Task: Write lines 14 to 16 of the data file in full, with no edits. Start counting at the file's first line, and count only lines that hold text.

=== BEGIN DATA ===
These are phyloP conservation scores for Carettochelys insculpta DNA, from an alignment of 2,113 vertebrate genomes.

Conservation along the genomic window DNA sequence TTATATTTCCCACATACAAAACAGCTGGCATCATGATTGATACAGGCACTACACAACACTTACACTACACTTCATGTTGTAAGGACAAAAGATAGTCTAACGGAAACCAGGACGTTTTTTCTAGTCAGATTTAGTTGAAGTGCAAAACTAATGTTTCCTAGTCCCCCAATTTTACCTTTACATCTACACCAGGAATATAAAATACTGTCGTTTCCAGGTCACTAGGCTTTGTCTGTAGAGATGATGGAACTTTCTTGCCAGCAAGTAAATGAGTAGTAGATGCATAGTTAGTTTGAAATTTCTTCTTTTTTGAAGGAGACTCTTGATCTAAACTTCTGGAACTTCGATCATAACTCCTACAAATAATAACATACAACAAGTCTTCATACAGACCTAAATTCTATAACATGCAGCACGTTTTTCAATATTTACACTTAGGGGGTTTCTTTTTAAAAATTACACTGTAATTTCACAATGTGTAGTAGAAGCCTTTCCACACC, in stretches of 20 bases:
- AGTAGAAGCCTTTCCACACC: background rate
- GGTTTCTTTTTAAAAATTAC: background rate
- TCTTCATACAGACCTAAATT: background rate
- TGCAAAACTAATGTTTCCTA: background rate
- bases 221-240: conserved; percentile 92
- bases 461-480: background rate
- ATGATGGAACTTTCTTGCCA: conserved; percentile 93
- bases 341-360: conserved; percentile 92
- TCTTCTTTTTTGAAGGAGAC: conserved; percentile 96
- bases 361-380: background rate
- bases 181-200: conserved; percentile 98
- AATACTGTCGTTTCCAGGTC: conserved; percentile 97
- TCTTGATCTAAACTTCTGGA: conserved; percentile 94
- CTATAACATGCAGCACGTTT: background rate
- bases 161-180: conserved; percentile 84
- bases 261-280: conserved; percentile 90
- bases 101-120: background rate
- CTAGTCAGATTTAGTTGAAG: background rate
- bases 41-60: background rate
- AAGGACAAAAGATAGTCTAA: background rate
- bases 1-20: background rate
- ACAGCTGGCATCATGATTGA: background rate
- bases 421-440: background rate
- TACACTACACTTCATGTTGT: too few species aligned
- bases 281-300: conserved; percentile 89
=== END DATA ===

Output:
- AATACTGTCGTTTCCAGGTC: conserved; percentile 97
- TCTTGATCTAAACTTCTGGA: conserved; percentile 94
- CTATAACATGCAGCACGTTT: background rate